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James Kallstrom, Who Led FBI’s New York Field Office and Probe of TWA Flight 800, Dies

Former FBI Assistant Director in Charge James Kallstrom

By Steve Neavling

James K. Kallstrom, the former head of the New York Field Office and the lead investigator of the 1996 crash of TWA Flight 800, has died. 

He was 78. 

A 27-year veteran of the FBI, Kallstrom became an electronic eavesdropping expert and investigated mobsters and terrorists. 

In 1995, Kallstrom was appointed to serve as head of the FBI’s New York City office.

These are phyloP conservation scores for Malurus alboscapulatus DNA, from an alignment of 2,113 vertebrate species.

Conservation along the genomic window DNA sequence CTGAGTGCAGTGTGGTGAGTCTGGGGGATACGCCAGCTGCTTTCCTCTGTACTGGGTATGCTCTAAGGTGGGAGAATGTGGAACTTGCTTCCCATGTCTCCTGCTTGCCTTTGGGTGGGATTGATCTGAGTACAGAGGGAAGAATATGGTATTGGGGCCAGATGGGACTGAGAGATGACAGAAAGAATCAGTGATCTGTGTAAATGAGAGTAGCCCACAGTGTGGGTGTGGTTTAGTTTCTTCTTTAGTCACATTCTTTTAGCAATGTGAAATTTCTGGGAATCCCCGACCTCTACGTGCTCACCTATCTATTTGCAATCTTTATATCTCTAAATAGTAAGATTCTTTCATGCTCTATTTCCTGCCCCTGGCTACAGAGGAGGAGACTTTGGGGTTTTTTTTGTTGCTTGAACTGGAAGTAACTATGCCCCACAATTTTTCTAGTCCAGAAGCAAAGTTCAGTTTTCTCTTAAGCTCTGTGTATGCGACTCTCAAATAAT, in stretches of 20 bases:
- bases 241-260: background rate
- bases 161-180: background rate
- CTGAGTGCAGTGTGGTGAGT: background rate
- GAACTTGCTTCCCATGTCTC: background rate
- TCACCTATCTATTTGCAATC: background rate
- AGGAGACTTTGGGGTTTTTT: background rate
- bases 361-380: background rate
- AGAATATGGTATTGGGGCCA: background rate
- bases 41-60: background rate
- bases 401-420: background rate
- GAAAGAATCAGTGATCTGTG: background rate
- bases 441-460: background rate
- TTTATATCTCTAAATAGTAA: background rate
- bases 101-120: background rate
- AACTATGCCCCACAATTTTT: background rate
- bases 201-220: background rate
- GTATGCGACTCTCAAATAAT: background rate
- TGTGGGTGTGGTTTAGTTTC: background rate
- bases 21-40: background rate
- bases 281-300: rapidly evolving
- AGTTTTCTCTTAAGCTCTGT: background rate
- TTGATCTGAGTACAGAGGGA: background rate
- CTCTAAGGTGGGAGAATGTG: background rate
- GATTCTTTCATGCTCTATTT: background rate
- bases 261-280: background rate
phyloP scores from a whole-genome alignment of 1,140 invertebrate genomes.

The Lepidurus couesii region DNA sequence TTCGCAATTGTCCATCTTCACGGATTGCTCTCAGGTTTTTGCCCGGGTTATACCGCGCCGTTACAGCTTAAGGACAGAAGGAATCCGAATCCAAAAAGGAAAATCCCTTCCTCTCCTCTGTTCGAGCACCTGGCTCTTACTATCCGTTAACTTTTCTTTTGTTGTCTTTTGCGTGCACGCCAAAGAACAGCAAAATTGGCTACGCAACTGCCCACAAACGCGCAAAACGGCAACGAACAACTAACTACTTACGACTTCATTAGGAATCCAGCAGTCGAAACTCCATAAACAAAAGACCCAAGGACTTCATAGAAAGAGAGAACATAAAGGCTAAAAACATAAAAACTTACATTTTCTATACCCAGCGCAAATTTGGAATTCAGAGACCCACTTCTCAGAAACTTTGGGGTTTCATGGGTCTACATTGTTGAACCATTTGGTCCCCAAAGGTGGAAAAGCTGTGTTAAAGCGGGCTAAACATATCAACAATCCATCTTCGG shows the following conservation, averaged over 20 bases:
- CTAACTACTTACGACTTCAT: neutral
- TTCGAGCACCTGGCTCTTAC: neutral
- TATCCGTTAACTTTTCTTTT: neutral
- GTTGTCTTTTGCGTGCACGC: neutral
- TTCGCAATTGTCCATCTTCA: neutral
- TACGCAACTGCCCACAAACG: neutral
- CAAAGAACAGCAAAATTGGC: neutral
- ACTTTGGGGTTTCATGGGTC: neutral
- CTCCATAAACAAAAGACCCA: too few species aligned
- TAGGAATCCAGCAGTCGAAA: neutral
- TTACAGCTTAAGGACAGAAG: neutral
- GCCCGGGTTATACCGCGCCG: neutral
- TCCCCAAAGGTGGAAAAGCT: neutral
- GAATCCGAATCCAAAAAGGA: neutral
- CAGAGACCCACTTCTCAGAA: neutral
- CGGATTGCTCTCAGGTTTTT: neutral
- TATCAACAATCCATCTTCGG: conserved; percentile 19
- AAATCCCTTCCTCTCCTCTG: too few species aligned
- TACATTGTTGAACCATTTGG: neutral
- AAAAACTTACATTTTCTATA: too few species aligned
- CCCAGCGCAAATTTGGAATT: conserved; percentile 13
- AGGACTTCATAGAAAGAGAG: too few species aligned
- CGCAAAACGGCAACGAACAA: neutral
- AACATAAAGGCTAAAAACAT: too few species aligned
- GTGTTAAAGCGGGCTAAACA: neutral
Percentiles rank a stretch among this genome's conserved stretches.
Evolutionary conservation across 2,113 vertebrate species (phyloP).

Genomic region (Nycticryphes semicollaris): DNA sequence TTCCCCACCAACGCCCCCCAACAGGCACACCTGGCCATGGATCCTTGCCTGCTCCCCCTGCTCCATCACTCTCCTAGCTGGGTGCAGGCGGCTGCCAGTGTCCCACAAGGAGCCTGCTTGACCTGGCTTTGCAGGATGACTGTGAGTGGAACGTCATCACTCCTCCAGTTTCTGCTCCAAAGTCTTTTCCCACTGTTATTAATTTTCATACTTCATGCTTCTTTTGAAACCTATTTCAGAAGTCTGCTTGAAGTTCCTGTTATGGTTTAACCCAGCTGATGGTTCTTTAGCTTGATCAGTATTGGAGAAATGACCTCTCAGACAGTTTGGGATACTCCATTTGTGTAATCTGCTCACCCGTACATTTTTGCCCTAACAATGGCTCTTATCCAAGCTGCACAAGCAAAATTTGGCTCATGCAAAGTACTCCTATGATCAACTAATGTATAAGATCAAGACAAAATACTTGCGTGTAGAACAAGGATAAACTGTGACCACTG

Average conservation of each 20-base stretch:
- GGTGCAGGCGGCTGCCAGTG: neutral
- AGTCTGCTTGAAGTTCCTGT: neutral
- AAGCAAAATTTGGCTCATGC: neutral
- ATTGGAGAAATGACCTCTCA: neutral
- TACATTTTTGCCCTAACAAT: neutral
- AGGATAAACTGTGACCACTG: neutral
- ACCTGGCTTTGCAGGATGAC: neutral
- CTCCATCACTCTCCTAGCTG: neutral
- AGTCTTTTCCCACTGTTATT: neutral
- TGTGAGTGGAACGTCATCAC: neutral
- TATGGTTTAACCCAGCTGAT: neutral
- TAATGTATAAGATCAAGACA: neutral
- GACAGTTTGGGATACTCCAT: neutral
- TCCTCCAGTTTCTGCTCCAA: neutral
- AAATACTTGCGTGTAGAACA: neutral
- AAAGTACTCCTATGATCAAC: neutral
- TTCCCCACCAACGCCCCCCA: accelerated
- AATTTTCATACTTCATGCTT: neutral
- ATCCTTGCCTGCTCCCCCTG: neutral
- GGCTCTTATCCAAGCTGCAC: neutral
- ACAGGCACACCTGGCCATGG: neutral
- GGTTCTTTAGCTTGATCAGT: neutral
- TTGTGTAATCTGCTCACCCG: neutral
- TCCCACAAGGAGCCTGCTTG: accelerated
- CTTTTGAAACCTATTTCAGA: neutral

“In Mr. Kallstrom, the F.B.I. Director, Louis J. Freeh, chose one of the bureau’s most respected technical wizards, a man whose surveillance techniques played a critical role in the arrests of every major organized crime leader and terrorist in New York in the last 20 years,” The New York Times wrote in 1995. 

“Jim Kallstrom is superbly engineered to lead the New York office of the F.B.I.,” Mr. Freeh said at the time.

Following the TWA Flight 800 crash, which killed all 230 people on board, Kallstrom led the 16-month investigation, which revealed that a spark in the fuel tank caused the plane to explode. 

Kallstrom later co-founded the Marine Corps-Law Enforcement Foundation, which assists children who lose a parent in the line of duty. 

A Worcester, Mass., native, Kallstrom graduated from the University of Massachusetts in 1966 before joining the Marines and serving in Vietnam.


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